Boss Moxi @ The Zoo

Aural assault of a good kind

For the uninitiated, Boss Moxi should be described as an organism rather than a band. A funk monster that grows and shape shifts throughout a performance; fluidly and seamlessly cavorting between the dark, cavernous troughs of their moody percussive foundations and exploding into wild, frenzied guitar, cello and brass laced crescendos, coaxed out by their charismatic front man, Brayden Doig.

This was true of Boss Moxi 3 years ago, when they played their last Brisbane show at the Zoo, giving the project one last hoorah that could have been heard in Perth. Fast forward to 2017, the band (and the monster) is reborn - fittingly, a seance / dance party was held at the zoo to resurrect a project that refused to be silenced. A new line up including Alex Flamsteed (kit), Julian Palmer, (sax) Morgan Brown (keys) and Joshua Rivory (cello) saw the seven piece perform their forthcoming LP in it’s entirety.

Helping them propel the new chapter into the forefront of Brisbane’s consciousness were support acts Julia R Anderson, Valtozash and Quazi - an experimental and varied line up which bought almost as much energy as the headliner.

Julia R Anderson’s effortless songwriting and strong command of gat maker her such a compelling artist. Her genre fluid tunes blend droning guitars with ambient and pop sensibilities. A beautiful opener and the perfect way to lean into an evening of intricate and deliberate musicianship.

Valtozash are a force to be reckoned with. Cramming at least 17 people on stage, they combine frenetic metal guitar work with cacophonous brass which saw the room set ablaze in riotous, foot stomping ferocity. Even from the back of the room, my face melted right off.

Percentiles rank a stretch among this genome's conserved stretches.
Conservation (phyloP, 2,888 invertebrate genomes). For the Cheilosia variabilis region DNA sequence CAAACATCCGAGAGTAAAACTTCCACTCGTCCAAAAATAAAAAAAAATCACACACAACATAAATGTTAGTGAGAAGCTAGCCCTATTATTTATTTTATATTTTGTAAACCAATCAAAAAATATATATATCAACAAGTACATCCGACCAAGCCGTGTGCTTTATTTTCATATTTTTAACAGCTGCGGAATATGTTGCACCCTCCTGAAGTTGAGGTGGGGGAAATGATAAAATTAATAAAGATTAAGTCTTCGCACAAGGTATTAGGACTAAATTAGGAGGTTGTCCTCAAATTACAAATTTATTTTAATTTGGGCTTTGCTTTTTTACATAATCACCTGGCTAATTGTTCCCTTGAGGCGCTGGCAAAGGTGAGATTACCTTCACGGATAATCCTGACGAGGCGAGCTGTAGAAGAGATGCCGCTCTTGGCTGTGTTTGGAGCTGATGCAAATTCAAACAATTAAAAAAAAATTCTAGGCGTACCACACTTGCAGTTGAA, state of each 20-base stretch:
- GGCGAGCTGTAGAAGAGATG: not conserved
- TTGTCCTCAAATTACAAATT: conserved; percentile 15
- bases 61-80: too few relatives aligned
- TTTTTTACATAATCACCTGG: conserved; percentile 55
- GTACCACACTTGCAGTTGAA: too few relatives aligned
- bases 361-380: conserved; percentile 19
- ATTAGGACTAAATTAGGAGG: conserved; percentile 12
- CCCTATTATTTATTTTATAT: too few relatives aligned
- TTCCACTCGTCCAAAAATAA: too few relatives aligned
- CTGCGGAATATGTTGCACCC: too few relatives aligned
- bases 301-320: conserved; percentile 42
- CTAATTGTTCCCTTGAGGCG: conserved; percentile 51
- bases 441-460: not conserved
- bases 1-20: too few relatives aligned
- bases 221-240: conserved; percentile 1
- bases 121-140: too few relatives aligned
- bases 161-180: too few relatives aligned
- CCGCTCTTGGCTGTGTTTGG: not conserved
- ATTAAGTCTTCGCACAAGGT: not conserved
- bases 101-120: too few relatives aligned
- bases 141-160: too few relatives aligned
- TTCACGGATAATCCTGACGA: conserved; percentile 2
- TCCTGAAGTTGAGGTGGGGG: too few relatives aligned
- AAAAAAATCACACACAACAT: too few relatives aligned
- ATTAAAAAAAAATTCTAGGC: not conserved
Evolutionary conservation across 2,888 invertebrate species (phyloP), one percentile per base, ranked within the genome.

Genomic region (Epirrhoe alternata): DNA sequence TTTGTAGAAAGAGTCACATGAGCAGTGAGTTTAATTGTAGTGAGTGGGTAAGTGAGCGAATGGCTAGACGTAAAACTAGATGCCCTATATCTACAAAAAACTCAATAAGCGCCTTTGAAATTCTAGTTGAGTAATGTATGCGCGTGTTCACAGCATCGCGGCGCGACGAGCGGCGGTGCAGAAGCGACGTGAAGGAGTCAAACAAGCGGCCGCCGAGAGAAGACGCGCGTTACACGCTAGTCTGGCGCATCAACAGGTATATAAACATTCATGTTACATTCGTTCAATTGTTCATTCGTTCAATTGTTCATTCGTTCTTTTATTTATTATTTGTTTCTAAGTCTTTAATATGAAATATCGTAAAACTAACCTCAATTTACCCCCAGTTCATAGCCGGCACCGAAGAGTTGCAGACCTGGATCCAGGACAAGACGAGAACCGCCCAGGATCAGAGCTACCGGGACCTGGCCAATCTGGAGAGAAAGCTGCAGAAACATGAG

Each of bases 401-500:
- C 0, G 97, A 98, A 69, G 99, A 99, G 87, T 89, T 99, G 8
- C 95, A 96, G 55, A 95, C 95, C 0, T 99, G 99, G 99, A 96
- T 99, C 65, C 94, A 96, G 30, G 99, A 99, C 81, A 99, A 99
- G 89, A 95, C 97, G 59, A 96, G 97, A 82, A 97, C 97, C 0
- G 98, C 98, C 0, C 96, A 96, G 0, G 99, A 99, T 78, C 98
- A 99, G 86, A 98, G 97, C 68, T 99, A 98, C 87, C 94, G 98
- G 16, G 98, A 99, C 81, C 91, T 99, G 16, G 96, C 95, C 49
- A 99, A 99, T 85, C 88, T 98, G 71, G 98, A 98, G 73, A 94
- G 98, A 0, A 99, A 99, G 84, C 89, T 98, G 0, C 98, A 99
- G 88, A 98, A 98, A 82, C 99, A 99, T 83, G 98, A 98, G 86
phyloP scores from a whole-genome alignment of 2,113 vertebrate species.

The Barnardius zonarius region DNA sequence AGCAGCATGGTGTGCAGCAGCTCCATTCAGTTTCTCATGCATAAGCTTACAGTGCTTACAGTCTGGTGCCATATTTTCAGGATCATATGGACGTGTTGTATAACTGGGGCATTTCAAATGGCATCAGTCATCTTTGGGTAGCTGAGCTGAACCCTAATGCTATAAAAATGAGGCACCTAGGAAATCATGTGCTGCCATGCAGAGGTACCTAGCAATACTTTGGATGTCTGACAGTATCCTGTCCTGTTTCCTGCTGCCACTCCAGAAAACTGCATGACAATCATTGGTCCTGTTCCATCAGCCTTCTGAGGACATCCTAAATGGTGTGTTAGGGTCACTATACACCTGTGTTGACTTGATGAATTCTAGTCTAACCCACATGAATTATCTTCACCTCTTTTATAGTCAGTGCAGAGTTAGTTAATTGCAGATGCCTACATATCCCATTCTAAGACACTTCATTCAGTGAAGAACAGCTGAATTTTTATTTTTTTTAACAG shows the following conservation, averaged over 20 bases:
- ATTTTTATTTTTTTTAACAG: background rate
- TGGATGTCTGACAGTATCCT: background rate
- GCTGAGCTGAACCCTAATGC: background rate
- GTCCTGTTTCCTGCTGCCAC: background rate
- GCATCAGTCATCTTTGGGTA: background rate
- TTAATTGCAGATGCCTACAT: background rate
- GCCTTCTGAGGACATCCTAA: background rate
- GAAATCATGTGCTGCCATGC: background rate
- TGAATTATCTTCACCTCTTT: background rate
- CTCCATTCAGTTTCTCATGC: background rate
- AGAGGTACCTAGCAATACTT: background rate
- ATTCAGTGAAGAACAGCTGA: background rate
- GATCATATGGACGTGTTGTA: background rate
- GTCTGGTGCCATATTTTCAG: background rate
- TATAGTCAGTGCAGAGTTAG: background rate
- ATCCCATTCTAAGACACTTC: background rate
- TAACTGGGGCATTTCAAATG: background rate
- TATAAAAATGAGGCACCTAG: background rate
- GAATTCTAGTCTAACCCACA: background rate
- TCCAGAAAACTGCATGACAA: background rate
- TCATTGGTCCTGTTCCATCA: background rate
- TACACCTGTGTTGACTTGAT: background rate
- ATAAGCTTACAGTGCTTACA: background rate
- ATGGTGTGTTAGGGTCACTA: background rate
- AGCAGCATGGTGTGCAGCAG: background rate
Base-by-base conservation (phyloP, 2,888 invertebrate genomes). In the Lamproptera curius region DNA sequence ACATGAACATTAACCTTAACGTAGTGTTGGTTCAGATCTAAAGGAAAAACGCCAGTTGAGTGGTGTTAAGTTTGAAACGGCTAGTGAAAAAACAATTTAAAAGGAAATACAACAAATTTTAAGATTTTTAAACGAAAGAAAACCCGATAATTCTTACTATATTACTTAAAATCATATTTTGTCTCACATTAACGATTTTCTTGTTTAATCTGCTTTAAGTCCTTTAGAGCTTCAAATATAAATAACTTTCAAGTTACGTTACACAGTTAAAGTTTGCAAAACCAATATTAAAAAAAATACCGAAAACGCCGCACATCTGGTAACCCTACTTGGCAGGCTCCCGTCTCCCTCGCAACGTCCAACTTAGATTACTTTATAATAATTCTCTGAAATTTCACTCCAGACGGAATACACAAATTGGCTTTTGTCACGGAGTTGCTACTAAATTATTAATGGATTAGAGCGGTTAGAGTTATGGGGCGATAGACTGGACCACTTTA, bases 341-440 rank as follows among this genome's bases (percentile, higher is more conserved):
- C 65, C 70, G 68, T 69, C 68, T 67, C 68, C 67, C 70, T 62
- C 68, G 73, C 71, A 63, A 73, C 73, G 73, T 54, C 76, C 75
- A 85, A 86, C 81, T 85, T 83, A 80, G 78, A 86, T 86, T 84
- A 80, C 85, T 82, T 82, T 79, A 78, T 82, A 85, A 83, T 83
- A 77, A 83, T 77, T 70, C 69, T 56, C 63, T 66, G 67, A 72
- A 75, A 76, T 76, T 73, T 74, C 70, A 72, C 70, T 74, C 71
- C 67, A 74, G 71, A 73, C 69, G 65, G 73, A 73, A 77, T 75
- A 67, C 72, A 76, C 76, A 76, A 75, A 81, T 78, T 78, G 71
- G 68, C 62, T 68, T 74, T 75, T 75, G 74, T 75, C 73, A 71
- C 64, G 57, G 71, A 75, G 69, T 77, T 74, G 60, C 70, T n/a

Hip Hop five piece Quazi, charmed, head to toe in body paint. Frontman Javier Langham threw himself into the performance like a man possessed. Blending dreamy psychedelia with funky spitfire hip hop bars Quazi well and truly prepped the hungry crowd for the main meal.

Boss Moxi are a band of contrast, of light and dark; each working part in service of the others. Doig’s guttural vocals juxtapose Daniel Grima’s lifting and joyous trumpet - turning a dirge into a dance party while Rivoy’s haunting cello provides a delicate layer of fragility on top of Daniel Milad’s filthy bass licks. Everything is calculated, purposeful and involved and that is where and why Boss Moxi thrives.

Boss Moxi’s incubation sees them back stronger and tighter than ever. Their aural assault is an experience that demands your full attention, and it certainly has mine.

Fiona Priddey


Zed Facts

On 14 December 1988, 4ZZZ was taken off air and forcibly evicted from its UQ premises by the then student union executive, headed by one Victoria Brazil. The move prompted many previously apolitical students to take a firm stand against the move and to rally support for the station. While Zed was not to return to the premises its' volunteers had helped hand-build, unprecedented community support saw the station live to fight another day.